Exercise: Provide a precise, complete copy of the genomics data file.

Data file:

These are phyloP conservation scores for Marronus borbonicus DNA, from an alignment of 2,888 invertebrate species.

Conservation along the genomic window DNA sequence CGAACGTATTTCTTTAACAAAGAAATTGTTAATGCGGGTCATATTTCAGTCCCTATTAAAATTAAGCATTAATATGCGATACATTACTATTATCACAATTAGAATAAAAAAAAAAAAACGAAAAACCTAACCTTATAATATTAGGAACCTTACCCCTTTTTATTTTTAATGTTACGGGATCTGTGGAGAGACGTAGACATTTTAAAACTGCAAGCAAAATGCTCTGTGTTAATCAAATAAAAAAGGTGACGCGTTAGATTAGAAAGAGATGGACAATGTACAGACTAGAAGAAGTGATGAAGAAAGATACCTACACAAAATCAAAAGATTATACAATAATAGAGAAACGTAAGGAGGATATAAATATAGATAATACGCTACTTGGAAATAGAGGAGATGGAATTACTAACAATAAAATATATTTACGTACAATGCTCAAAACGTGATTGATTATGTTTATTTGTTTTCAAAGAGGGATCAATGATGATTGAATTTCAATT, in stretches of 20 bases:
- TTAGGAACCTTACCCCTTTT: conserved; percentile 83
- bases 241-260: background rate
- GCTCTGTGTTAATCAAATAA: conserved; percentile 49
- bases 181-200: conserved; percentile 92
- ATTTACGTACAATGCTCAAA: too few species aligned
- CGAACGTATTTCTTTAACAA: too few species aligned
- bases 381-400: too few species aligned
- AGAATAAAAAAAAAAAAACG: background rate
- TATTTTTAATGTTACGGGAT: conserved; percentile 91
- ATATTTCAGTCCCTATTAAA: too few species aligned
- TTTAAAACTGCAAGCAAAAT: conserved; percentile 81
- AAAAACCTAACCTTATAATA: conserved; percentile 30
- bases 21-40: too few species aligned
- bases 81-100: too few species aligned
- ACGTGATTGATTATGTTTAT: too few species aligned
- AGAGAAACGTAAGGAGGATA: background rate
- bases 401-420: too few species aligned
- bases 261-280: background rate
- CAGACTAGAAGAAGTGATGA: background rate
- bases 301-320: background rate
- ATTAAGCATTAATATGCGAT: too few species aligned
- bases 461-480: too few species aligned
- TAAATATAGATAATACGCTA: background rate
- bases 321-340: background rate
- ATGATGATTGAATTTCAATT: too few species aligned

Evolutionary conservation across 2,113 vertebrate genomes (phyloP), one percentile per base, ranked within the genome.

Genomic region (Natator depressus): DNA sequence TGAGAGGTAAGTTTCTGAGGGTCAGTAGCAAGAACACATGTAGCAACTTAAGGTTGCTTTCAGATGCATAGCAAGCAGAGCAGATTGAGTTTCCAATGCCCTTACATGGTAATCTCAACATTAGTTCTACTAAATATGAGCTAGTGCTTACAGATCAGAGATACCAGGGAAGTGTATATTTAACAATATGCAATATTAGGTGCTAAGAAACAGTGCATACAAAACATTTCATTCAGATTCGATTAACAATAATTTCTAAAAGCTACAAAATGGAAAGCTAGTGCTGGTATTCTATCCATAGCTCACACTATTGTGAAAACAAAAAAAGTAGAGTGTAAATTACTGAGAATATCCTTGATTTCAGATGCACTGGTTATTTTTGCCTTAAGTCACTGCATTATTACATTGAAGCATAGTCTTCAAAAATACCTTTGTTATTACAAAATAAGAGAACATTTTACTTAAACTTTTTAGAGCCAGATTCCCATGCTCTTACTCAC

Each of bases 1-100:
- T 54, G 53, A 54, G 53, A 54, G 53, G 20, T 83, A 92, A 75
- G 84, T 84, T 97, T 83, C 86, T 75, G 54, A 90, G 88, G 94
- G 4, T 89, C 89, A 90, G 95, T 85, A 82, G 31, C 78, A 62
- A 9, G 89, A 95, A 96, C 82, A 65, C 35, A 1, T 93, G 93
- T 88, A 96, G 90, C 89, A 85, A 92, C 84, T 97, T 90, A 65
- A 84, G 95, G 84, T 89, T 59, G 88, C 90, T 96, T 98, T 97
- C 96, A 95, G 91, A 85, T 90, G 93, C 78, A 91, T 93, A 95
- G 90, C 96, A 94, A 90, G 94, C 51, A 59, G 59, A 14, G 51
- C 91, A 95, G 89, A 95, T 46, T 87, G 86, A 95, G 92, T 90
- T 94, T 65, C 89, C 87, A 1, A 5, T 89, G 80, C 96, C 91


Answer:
These are phyloP conservation scores for Marronus borbonicus DNA, from an alignment of 2,888 invertebrate species.

Conservation along the genomic window DNA sequence CGAACGTATTTCTTTAACAAAGAAATTGTTAATGCGGGTCATATTTCAGTCCCTATTAAAATTAAGCATTAATATGCGATACATTACTATTATCACAATTAGAATAAAAAAAAAAAAACGAAAAACCTAACCTTATAATATTAGGAACCTTACCCCTTTTTATTTTTAATGTTACGGGATCTGTGGAGAGACGTAGACATTTTAAAACTGCAAGCAAAATGCTCTGTGTTAATCAAATAAAAAAGGTGACGCGTTAGATTAGAAAGAGATGGACAATGTACAGACTAGAAGAAGTGATGAAGAAAGATACCTACACAAAATCAAAAGATTATACAATAATAGAGAAACGTAAGGAGGATATAAATATAGATAATACGCTACTTGGAAATAGAGGAGATGGAATTACTAACAATAAAATATATTTACGTACAATGCTCAAAACGTGATTGATTATGTTTATTTGTTTTCAAAGAGGGATCAATGATGATTGAATTTCAATT, in stretches of 20 bases:
- TTAGGAACCTTACCCCTTTT: conserved; percentile 83
- bases 241-260: background rate
- GCTCTGTGTTAATCAAATAA: conserved; percentile 49
- bases 181-200: conserved; percentile 92
- ATTTACGTACAATGCTCAAA: too few species aligned
- CGAACGTATTTCTTTAACAA: too few species aligned
- bases 381-400: too few species aligned
- AGAATAAAAAAAAAAAAACG: background rate
- TATTTTTAATGTTACGGGAT: conserved; percentile 91
- ATATTTCAGTCCCTATTAAA: too few species aligned
- TTTAAAACTGCAAGCAAAAT: conserved; percentile 81
- AAAAACCTAACCTTATAATA: conserved; percentile 30
- bases 21-40: too few species aligned
- bases 81-100: too few species aligned
- ACGTGATTGATTATGTTTAT: too few species aligned
- AGAGAAACGTAAGGAGGATA: background rate
- bases 401-420: too few species aligned
- bases 261-280: background rate
- CAGACTAGAAGAAGTGATGA: background rate
- bases 301-320: background rate
- ATTAAGCATTAATATGCGAT: too few species aligned
- bases 461-480: too few species aligned
- TAAATATAGATAATACGCTA: background rate
- bases 321-340: background rate
- ATGATGATTGAATTTCAATT: too few species aligned

Evolutionary conservation across 2,113 vertebrate genomes (phyloP), one percentile per base, ranked within the genome.

Genomic region (Natator depressus): DNA sequence TGAGAGGTAAGTTTCTGAGGGTCAGTAGCAAGAACACATGTAGCAACTTAAGGTTGCTTTCAGATGCATAGCAAGCAGAGCAGATTGAGTTTCCAATGCCCTTACATGGTAATCTCAACATTAGTTCTACTAAATATGAGCTAGTGCTTACAGATCAGAGATACCAGGGAAGTGTATATTTAACAATATGCAATATTAGGTGCTAAGAAACAGTGCATACAAAACATTTCATTCAGATTCGATTAACAATAATTTCTAAAAGCTACAAAATGGAAAGCTAGTGCTGGTATTCTATCCATAGCTCACACTATTGTGAAAACAAAAAAAGTAGAGTGTAAATTACTGAGAATATCCTTGATTTCAGATGCACTGGTTATTTTTGCCTTAAGTCACTGCATTATTACATTGAAGCATAGTCTTCAAAAATACCTTTGTTATTACAAAATAAGAGAACATTTTACTTAAACTTTTTAGAGCCAGATTCCCATGCTCTTACTCAC

Each of bases 1-100:
- T 54, G 53, A 54, G 53, A 54, G 53, G 20, T 83, A 92, A 75
- G 84, T 84, T 97, T 83, C 86, T 75, G 54, A 90, G 88, G 94
- G 4, T 89, C 89, A 90, G 95, T 85, A 82, G 31, C 78, A 62
- A 9, G 89, A 95, A 96, C 82, A 65, C 35, A 1, T 93, G 93
- T 88, A 96, G 90, C 89, A 85, A 92, C 84, T 97, T 90, A 65
- A 84, G 95, G 84, T 89, T 59, G 88, C 90, T 96, T 98, T 97
- C 96, A 95, G 91, A 85, T 90, G 93, C 78, A 91, T 93, A 95
- G 90, C 96, A 94, A 90, G 94, C 51, A 59, G 59, A 14, G 51
- C 91, A 95, G 89, A 95, T 46, T 87, G 86, A 95, G 92, T 90
- T 94, T 65, C 89, C 87, A 1, A 5, T 89, G 80, C 96, C 91